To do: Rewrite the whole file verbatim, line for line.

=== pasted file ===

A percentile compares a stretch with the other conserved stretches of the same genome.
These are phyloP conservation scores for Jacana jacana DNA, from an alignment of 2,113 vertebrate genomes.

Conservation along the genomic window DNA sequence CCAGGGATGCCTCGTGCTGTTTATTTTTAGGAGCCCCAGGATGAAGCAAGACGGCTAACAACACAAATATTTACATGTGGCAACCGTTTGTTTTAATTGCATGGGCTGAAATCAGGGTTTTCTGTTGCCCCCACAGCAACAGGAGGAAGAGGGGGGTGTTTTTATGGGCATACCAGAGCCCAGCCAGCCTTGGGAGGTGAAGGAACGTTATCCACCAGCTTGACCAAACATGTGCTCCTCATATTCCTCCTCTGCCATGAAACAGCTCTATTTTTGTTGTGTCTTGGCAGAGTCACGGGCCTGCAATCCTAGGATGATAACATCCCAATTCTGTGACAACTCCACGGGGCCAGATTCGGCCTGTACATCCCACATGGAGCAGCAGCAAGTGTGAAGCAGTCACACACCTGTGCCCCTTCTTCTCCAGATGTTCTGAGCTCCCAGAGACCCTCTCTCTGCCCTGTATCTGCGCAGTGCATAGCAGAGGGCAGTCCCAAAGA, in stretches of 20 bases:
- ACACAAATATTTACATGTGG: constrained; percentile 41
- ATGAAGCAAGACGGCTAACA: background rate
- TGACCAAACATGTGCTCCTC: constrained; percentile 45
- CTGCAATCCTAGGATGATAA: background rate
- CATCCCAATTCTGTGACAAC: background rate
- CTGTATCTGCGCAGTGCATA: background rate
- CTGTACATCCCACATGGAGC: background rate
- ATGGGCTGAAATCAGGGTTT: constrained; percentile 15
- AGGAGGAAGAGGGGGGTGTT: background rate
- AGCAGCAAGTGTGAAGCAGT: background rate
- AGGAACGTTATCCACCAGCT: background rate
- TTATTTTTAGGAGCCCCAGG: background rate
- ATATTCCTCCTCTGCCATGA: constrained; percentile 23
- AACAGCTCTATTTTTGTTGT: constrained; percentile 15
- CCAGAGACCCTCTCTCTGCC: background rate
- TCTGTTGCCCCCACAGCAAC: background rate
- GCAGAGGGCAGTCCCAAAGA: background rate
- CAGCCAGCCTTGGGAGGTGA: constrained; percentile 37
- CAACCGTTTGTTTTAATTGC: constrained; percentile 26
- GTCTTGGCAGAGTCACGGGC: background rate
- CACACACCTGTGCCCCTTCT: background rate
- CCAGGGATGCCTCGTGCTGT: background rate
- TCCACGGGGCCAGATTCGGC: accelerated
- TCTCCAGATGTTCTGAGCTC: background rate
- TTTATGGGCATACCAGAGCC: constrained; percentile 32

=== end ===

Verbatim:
A percentile compares a stretch with the other conserved stretches of the same genome.
These are phyloP conservation scores for Jacana jacana DNA, from an alignment of 2,113 vertebrate genomes.

Conservation along the genomic window DNA sequence CCAGGGATGCCTCGTGCTGTTTATTTTTAGGAGCCCCAGGATGAAGCAAGACGGCTAACAACACAAATATTTACATGTGGCAACCGTTTGTTTTAATTGCATGGGCTGAAATCAGGGTTTTCTGTTGCCCCCACAGCAACAGGAGGAAGAGGGGGGTGTTTTTATGGGCATACCAGAGCCCAGCCAGCCTTGGGAGGTGAAGGAACGTTATCCACCAGCTTGACCAAACATGTGCTCCTCATATTCCTCCTCTGCCATGAAACAGCTCTATTTTTGTTGTGTCTTGGCAGAGTCACGGGCCTGCAATCCTAGGATGATAACATCCCAATTCTGTGACAACTCCACGGGGCCAGATTCGGCCTGTACATCCCACATGGAGCAGCAGCAAGTGTGAAGCAGTCACACACCTGTGCCCCTTCTTCTCCAGATGTTCTGAGCTCCCAGAGACCCTCTCTCTGCCCTGTATCTGCGCAGTGCATAGCAGAGGGCAGTCCCAAAGA, in stretches of 20 bases:
- ACACAAATATTTACATGTGG: constrained; percentile 41
- ATGAAGCAAGACGGCTAACA: background rate
- TGACCAAACATGTGCTCCTC: constrained; percentile 45
- CTGCAATCCTAGGATGATAA: background rate
- CATCCCAATTCTGTGACAAC: background rate
- CTGTATCTGCGCAGTGCATA: background rate
- CTGTACATCCCACATGGAGC: background rate
- ATGGGCTGAAATCAGGGTTT: constrained; percentile 15
- AGGAGGAAGAGGGGGGTGTT: background rate
- AGCAGCAAGTGTGAAGCAGT: background rate
- AGGAACGTTATCCACCAGCT: background rate
- TTATTTTTAGGAGCCCCAGG: background rate
- ATATTCCTCCTCTGCCATGA: constrained; percentile 23
- AACAGCTCTATTTTTGTTGT: constrained; percentile 15
- CCAGAGACCCTCTCTCTGCC: background rate
- TCTGTTGCCCCCACAGCAAC: background rate
- GCAGAGGGCAGTCCCAAAGA: background rate
- CAGCCAGCCTTGGGAGGTGA: constrained; percentile 37
- CAACCGTTTGTTTTAATTGC: constrained; percentile 26
- GTCTTGGCAGAGTCACGGGC: background rate
- CACACACCTGTGCCCCTTCT: background rate
- CCAGGGATGCCTCGTGCTGT: background rate
- TCCACGGGGCCAGATTCGGC: accelerated
- TCTCCAGATGTTCTGAGCTC: background rate
- TTTATGGGCATACCAGAGCC: constrained; percentile 32